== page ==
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Winthrop Hospital Gives a Potentially Life Saving Tour

Profiles Heart Attack Prevention and Awareness

A heart attack can be a painful, life-changing and frightening thing. Just ask North Hempstead Town Clerk Leslie Gross and hospice nurse Nancy Black.

Gross didn’t suffer a heart attack, but she felt its effects. Her brother, Bob Claster, was living in Israel last April and was a frequent jogger at the peak of his health at age 53. Claster was also a swimmer and loved to work out and exercise.

Gross said he and his friends were out jogging one morning and realized Bob, who usually led the pack, was lagging behind and fell to the ground.  He suffered a heart attack. His friends brought him to a local hospital, which took all the necessary measures to save his life, but were unsuccessful.

Gross told the Mineola American that when she came back from Israel, she wanted to do something to “get the word out” about heart attack awareness and prevention. This led to a call to Winthrop-University Hospital in Mineola.

“I wanted heart health care awareness to increase,” she said. “This hospital does a phenomenal job and I thought this was the perfect place to showcase.”

The Town of North Hempstead will air Gross’ heart attack symptoms, prevention and aftercare coverage in February, which is Heart Awareness month on NHTV. Gross said she hopes that people will be inspired by the documentary to be more open about their heart problems.

Emergency Department Chairman Barry Rosenthal said the program at Winthrop is geared toward prevention. Rosenthal said Winthrop does some things some hospitals don’t do.

“We’re very fortunate to have a catheterization lab here,” he said. “We have the availability to have that open 24 hours. The mantra we carry in the emergency room and the cardiologists carry is that time is muscle. The more time that passes without the muscle getting adequate blood flow, the more long term damage there will be.”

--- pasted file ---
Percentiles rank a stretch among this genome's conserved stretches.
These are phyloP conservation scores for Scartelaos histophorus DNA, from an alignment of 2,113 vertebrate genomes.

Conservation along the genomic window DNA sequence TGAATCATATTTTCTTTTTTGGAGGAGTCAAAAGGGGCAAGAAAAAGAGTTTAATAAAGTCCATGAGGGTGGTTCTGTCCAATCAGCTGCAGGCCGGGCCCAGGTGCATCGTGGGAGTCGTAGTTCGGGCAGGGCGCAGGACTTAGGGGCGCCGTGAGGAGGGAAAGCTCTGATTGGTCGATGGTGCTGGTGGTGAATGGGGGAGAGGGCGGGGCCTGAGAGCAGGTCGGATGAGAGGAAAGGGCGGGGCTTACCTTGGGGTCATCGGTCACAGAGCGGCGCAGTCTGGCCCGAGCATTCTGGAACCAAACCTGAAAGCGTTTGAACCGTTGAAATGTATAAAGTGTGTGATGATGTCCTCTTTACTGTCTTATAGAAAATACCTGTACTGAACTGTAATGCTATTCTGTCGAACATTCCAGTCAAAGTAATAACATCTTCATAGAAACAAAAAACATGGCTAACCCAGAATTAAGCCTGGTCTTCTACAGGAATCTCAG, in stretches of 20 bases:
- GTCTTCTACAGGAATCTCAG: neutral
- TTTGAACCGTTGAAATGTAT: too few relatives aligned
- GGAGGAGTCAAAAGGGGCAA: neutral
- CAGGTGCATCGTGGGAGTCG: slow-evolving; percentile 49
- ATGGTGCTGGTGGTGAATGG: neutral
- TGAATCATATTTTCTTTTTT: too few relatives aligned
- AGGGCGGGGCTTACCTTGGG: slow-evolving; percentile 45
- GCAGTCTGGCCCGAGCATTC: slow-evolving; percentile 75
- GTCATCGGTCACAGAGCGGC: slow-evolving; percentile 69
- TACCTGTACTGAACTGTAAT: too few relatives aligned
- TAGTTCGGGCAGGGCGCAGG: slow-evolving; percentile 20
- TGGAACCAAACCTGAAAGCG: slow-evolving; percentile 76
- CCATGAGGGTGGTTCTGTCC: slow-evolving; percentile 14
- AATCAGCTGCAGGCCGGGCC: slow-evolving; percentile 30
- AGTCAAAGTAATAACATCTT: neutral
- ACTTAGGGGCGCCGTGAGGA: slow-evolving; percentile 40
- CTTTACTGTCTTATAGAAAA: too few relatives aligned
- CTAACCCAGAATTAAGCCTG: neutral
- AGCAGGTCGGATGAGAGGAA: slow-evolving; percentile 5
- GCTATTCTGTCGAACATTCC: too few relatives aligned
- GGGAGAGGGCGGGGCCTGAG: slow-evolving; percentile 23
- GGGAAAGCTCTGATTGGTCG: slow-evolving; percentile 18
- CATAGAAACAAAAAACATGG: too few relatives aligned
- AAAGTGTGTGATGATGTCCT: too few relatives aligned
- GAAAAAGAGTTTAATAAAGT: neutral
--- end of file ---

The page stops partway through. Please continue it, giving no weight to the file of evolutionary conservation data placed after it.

Some of the most common signs of a heart attack occurring are chest pains, nausea, shortness of breath and sweating. However, Rosenthal said there are a few signs that aren’t well known.

“Back pain, diaphoresis and abdominal pain are a few,” he said. “Also, men may have different symptoms than women.”

Gross said if she knew then what she knows now, certain things might be different. “Education on this subject is power,” Gross stated. “It would go a long way for a person who’s going through chest pains, and can’t tell if it’s indigestion or a heart attack.”

You don’t have to tell Nancy Black that. Black, a hospice nurse who was treated by Winthrop, awoke the morning of July 17, 2010 and during breakfast, started having chest pains.

“I thought it was just indigestion,” she said.

Black happened to have a doctor’s appointment that morning and when she was finished getting dressed, she felt “rather unwell. I was sweating a little and had some discomfort in my chest, but it wasn’t acute and I decided to go to the doctor early.”

Black said when she arrived, nurses were surprised she was early, but didn’t think much of it. Upon sitting for some time, Black said she began to feel like she was losing breath and it dawned on her that she was having a heart attack.

“As soon as I said it, they burst into the waiting room and took me in for an EKG and confirmed I was having one.”

Black stated that even though she is in the health care industry, she’s very stubborn when it comes to going to the doctor. “I tend to think I’m stronger than I truly am,” she said. “I’m just happy Dr. Marzo was here to help me. Prior to starting cardiac rehab, Dr. Marzo told me to start walking again and I usually walk on the beach for three miles a day. Then when I started rehab he made me start off very slow on the treadmill. I had to walk 1.2 miles and it was frustrating but it was for my health so it was fine.”

Chief of Cardiology Dr. Kevin Marzo treated Black and placed two stents in her heart, which effectively saved her life. “She’s a strong woman,” he said.

“I was really lucky,” Black said. “I did very well. I’ve had no problems at all since then,” she concluded while knocking on wood.

Marzo showcased the catheterization or “cath” lab, which uses diagnostic imaging equipment to support the catheterization procedure. A catheter is inserted into a large artery, and various wires and devices can be inserted through the body via the catheter, which is inside the artery.

Marzo said that angiograms are done to find the blockage in the heart and prevent heart damage that can occur with a heart attack. “Angioplasty has been around since the late 1970s and early 1980s. It was a way to fix a blockage non-invasively, meaning non-open heart surgery. It still was a procedure that you have inject dye, and it was a little tiny balloon that was designed to open up plaque,” he said.

When the stent came into play, it made the procedure much more simple, according to Marzo. “It’s very effective in keeping a blockage open.”